The Union government is planning to give unemployment benefits to a section of organised workers who may lose their jobs due to the coronavirus pandemic. This will be along the lines of measures taken by some countries such as the United States to combat the impact of the pandemic, also known as COVID-19, on the working population.
The government’s ‘Atal Beema Vyakti Kalyan Yojana’, which provides unemployment insurance to workers who have subscribed to the Employees’ State Insurance (ESI) scheme, will cover such workers during the pandemic. The ESI is a self-financing health insurance scheme for formal sector workers in India managed by the Employees State Insurance Corporation (ESIC).
Under the scheme, which has been operational since July 2018, workers who become unemployed get compensation in the form of cash up to three months of unemployment. But this can be availed only once in a lifetime.
“The labour and employment ministry is looking to extend the scheme and allow workers to avail of unemployment insurance if they are impacted by coronavirus,” a senior government official said.
Workers get cash to the tune of 25 per cent of the average salary that they were getting in the last two years of their job under this scheme. However, an important condition for workers to get the unemployment benefit is that they should have been a subscriber of the ESIC for at least two years. When the scheme was made effective in July 2018, around 1 million workers were eligible.
The International Labour Organization (ILO) has estimated that up to 25 million people might become unemployed worldwide due to the impact of COVID-19. It projected a range with 5.3 million job losses on a ‘low scenario’ and 24.7 million on a ‘high scenario’. During the global financial crisis of 2008-09, an estimated 22 million people had lost their jobs, according to the ILO.
The impact of the coronavirus is being felt in India, too. For instance, airlines have been forced to ground their planes as they cut down on flights and ask pilots and crew to take leave without pay.
The sectors that saw an immediate impact range from travel and tourism to hospitality and retail. India’s import-dependent sectors such as automobiles and pharmaceuticals will also take a hit due to disruptions in global trade.
In such a scenario, experts pointed out that the Indian government’s move to provide unemployment insurance to the impacted workers may not be sufficient to cover a large section of the country’s workforce. K R Shyam Sundar, professor of human resource management at XLRI Jamshedpur, said that the ESIC covers about two-thirds of the private organised sector and about “2 per cent of the 470-million workforce in India”.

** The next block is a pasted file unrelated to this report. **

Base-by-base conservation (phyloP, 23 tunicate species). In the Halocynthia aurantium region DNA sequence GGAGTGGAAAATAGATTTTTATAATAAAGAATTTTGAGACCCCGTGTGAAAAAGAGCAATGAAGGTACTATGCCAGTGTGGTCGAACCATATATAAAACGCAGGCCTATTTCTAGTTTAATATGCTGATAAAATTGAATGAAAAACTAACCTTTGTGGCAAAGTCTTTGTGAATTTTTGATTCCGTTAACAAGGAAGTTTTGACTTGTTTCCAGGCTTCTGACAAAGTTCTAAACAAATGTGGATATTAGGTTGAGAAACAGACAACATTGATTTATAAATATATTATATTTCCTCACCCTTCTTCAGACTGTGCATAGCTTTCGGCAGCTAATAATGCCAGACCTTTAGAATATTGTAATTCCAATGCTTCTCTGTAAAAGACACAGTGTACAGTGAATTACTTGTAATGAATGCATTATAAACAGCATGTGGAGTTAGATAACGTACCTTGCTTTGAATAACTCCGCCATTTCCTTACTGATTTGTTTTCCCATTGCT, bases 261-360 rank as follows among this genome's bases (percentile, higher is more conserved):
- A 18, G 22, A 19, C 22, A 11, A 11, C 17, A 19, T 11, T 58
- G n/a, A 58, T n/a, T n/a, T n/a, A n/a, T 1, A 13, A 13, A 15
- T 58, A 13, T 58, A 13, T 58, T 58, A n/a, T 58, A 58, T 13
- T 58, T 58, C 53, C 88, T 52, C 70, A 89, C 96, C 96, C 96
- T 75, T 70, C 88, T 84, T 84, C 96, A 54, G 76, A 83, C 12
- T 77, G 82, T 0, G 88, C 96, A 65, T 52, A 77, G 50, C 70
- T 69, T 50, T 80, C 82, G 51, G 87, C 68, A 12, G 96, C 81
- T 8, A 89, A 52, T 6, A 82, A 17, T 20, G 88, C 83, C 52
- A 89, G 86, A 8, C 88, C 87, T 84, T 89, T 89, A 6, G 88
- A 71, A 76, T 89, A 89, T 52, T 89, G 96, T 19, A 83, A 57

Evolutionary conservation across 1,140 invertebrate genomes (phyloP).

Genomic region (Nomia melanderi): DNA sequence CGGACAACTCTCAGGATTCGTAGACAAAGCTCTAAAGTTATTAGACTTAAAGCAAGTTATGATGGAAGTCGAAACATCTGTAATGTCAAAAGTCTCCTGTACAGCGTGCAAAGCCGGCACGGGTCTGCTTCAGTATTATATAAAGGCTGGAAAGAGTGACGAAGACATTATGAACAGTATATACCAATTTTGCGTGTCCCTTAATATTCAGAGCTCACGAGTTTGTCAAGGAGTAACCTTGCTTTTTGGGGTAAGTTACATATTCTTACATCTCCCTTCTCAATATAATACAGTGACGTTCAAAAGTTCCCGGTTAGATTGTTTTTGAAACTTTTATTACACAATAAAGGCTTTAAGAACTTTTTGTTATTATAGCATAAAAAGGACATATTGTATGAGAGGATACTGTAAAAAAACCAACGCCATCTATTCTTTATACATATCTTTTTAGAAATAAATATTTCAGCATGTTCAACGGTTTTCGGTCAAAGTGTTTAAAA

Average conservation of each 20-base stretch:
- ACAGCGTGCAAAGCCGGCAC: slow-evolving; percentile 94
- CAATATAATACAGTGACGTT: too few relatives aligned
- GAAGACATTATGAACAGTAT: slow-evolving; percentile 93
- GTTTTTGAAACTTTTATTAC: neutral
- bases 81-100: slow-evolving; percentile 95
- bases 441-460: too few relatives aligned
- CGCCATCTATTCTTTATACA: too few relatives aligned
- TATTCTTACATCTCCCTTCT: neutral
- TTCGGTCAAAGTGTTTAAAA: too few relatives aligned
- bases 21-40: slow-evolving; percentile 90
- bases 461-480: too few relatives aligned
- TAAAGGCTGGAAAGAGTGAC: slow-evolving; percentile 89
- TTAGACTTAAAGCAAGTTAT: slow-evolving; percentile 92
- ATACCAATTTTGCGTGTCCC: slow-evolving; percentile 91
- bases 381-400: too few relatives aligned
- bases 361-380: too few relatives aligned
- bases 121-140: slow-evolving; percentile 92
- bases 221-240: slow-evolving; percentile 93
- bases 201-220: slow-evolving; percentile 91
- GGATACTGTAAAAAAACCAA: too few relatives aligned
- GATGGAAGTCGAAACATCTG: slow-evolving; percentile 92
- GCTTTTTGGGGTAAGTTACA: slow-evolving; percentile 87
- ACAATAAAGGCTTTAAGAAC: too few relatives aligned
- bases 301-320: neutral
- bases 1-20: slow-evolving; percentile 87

“This scheme is narrow in coverage. It doesn’t reflect the sensitivity of the magnitude of the impact that the coronavirus will have on the jobs market. It’s reflective of poor imagination of the government, which should work towards a universal unemployment scheme instead,” Sundar said. He added that the strict eligibility norms under the scheme would act as a deterrent.
The coverage of the ESI scheme itself is limited. The scheme applies to all factories and establishments employing at least 10 workers. In India, around 98 per cent of establishments employed less than 10 workers, according to the Sixth Economic Census 2013-14.
WHAT OTHER COUNTRIES ARE OFFERING:
- Paid reductions in working time/partial unemployment benefits, which compensate workers for hours not worked, are being expanded or simplified in France, Germany, Italy and the Netherlands
- The Chinese government has directed employers to not terminate contract of migrant workers in case of illness or containment measures
- Unemployment insurance benefits have been expanded in several countries, including the United States. In the Philippines, the Social Security Scheme is prepared to give unemployment benefits for up to 60,000 job losses
- Countries like Italy and Japan are giving financial support and simpler procedures for allowing teleworking
- Provisions for paid sick leave for self-employed in Ireland, Singapore and South Korea